National’s Taieri candidate Stephen Jack posted a sexist joke on Facebook.
Alison Mau is a senior writer at Stuff, and editor of the #MeTooNZ project.
OPINION: I’ve recently accepted that no-one cares that they’re mispronouncing the word mischievous. This was big for me; the extra “ee” so often slipped in there to make ‘mis-chee-vee-ous’, really grinds my gears.
It’s a hill I used to think I was prepared to die on – you may laugh, but in the household where I grew up, words were not just important, they were critical. Ending a sentence with a preposition was, well, preposterous (borrowing from Churchill, my dad would cry ‘this is an outrage upwith which I will not put!’ while waving my latest school essay in the air).
But language is not static, and it changes. I am mellowing enough to accept that. What I won’t accept is the premise that words mean nothing at all – or that you may pick and choose and change their meaning just to suit yourself. Which is what ex-National Party candidate Stephen Jack did this week.
* Poem shared by National candidate ‘disgusting’, disrespectful to Ardern, MPs say
* ‘Crass’ post about young women doesn’t reflect National’s candidate vetting – Luxon
* How an offensive joke reveals a problem with how National chooses its MPs
Jack has lost his candidacy after Stuff journalist Andrea Vance, on this website last Sunday, revealed he’d shared a disgusting sexualised joke on Facebook. He apologised to party leaders and clung to the candidacy, until another Facebook post – this time comparing former prime minister Jacinda Ardern to Hitler – emerged.
This column is not really about Stephen Jack; he’s resigned and is – realistically – unlikely to trouble the public discourse ever again. He also admitted the first post he shared on Facebook was offensive when questioned about it by Vance – that’s why he took it down.
It’s his subsequent backflip in a statement to media days afterwards that deserves examination, if only to ensure we can recognise it as the steaming pile of tripe it was, and do not fall for it from anyone else seeking to represent us at the highest public level.
The first phrase he misused is a favourite of those whose behaviour has fallen short of accepted standards – woke. I’d wager Jack does not know the etymology of the word nor its meaning, but it is a convenient one to chuck around when you’re under pressure.
Woke is a word from black culture, and many would argue white people have no business using it at all (cultural appropriation). Its origins date back to at least the 1960s and further; more recently it has been used by black musicians and in the #blacklivesmatter movement. In 2017 it was added to the Oxford English Dictionary with this definition: “Woke, adjective: Originally: well-informed, up-to-date. Now chiefly: alert to racial or social discrimination and injustice; frequently in stay woke.”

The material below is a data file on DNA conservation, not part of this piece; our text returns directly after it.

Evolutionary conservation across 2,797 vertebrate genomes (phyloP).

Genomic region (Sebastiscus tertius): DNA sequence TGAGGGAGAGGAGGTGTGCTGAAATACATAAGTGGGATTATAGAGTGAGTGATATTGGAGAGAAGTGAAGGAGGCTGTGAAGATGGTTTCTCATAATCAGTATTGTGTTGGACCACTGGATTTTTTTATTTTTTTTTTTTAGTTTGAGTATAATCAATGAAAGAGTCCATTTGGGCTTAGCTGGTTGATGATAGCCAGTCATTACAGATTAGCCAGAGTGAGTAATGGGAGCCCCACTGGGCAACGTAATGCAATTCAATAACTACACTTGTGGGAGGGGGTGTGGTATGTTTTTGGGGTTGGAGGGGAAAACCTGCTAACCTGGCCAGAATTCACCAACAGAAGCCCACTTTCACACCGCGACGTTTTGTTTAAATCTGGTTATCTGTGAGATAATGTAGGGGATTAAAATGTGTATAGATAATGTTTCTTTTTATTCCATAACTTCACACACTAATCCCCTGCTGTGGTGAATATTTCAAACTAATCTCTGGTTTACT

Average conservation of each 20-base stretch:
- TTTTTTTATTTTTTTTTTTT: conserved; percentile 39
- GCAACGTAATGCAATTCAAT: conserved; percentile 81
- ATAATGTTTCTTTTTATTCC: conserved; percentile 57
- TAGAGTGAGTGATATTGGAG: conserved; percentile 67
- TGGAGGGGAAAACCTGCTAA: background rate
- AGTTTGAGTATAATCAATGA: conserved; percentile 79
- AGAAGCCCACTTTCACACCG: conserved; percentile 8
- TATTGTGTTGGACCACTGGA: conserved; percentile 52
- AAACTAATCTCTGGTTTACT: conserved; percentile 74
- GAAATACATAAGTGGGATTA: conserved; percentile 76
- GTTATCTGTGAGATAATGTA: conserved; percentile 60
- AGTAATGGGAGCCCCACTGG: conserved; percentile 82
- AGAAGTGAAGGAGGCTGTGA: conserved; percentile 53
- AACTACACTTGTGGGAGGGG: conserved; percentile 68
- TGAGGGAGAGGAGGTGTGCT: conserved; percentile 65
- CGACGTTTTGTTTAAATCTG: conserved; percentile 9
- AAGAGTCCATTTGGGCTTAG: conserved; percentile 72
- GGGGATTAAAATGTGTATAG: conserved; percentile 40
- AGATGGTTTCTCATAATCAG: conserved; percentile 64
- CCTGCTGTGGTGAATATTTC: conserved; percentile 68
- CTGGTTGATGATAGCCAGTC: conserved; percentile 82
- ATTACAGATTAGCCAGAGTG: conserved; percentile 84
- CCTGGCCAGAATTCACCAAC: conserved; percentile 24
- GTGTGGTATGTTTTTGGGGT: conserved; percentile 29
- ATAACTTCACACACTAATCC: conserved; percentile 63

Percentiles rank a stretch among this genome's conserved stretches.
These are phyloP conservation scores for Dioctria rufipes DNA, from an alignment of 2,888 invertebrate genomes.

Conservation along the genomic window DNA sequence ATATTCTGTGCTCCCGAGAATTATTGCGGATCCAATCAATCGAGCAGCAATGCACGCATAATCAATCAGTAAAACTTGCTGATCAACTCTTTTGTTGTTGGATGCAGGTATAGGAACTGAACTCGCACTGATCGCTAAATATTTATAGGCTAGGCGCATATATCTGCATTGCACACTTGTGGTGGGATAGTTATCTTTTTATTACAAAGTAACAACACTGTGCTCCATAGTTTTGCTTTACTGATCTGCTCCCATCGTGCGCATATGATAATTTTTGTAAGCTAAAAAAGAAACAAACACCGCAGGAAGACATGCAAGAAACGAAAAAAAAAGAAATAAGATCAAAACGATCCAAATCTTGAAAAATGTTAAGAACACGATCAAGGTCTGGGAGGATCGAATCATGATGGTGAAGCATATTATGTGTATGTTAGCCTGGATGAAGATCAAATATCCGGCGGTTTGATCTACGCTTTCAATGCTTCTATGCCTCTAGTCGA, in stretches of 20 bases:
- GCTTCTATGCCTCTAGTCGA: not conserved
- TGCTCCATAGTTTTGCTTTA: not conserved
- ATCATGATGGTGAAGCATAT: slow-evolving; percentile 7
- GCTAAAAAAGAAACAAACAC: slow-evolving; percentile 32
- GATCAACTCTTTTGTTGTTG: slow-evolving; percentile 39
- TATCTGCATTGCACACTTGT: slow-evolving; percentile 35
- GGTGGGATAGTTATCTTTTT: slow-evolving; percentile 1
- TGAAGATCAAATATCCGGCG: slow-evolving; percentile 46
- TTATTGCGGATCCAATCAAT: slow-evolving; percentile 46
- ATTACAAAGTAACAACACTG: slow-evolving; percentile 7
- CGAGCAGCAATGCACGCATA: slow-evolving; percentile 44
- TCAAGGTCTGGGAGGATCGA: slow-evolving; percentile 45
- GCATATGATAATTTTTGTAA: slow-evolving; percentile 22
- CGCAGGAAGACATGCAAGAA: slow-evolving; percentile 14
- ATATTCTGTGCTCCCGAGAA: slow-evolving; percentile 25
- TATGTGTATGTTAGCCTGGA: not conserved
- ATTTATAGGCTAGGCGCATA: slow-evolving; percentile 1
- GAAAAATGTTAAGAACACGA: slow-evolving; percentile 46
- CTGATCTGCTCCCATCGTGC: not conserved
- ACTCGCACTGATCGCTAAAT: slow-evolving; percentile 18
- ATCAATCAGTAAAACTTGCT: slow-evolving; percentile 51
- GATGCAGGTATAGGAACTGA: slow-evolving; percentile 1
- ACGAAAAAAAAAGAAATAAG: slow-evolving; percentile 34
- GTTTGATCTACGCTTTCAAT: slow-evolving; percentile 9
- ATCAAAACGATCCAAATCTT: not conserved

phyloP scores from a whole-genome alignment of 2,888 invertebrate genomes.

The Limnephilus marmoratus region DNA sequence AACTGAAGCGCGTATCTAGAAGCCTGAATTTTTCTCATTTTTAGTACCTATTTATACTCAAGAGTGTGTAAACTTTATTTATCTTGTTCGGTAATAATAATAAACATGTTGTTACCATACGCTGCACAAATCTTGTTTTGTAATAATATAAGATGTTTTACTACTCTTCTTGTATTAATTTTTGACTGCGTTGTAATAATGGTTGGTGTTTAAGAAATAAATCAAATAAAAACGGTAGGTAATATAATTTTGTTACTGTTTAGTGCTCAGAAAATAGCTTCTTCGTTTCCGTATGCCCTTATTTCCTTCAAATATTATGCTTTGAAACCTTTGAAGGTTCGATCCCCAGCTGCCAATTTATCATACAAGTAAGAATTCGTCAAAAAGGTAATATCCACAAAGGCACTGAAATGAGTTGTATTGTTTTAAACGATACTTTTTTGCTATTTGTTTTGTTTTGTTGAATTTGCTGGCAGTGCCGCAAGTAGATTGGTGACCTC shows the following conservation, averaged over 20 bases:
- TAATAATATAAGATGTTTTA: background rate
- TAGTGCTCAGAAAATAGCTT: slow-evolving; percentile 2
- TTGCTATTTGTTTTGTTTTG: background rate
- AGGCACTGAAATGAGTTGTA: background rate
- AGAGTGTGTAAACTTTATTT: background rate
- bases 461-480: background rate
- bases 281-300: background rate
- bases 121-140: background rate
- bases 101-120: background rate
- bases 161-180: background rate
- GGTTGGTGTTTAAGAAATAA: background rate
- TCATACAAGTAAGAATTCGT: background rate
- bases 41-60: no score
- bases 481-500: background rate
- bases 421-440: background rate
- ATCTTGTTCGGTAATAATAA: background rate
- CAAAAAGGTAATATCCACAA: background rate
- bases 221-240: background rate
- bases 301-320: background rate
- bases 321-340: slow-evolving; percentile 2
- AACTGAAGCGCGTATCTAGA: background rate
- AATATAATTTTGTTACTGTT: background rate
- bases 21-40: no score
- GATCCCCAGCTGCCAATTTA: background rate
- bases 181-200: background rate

Another accepted definition of woke, is “to be socially and politically aware”. Yet another is to be “open-minded”. Both of those things would be handy in any politician, you’d think.
But when Jack accused detractors of “woke stupidity”, he was painting them as pretentious or overly sensitive. As anti-racism commentator Dana Brownlee wrote in Forbes magazine in 2021, using woke in that manner gives the user an “ideological off ramp that shuts down any real listening, learning or self-reflection.”
Self-reflection, as evidenced by his statement, is not something Jack is likely to do, as it might shake the foundations of what he believes about himself.
The word woke has the same meaning it’s always had, but people like Jack use it to excuse their original behaviour and frame themselves as the victim. It, of course, does not let him off the hook; Jack does not want us to see him clearly for what he is, and yet we do.
He then hurls in another convenient phrase (like so many cherry tomatoes into a word salad) by claiming he has been the victim of a “character assassination”.
Because words matter, let’s look at that one, too. The Collins English Dictionary defines it like this: “A character assassination is a deliberate attempt to destroy someone’s reputation, especially by criticising them in an unfair and dishonest way when they are not present.”
Not one moment of the Jack brouhaha matches that definition. The same applies to his claim of having been cancelled. As National Party deputy Nicola Willis said on RNZ on Friday, “He cancelled himself.”
Flailing against the media for simply doing their job (a job National Party candidate vetting should have done, but failed to do) is an attempted sleight of hand, and it hasn’t worked. Jack, and others who hope to represent New Zealanders in Parliament, might like to have a think about what the words they use, actually mean.
What do you think? Email Sundayletters@stuff.co.nz.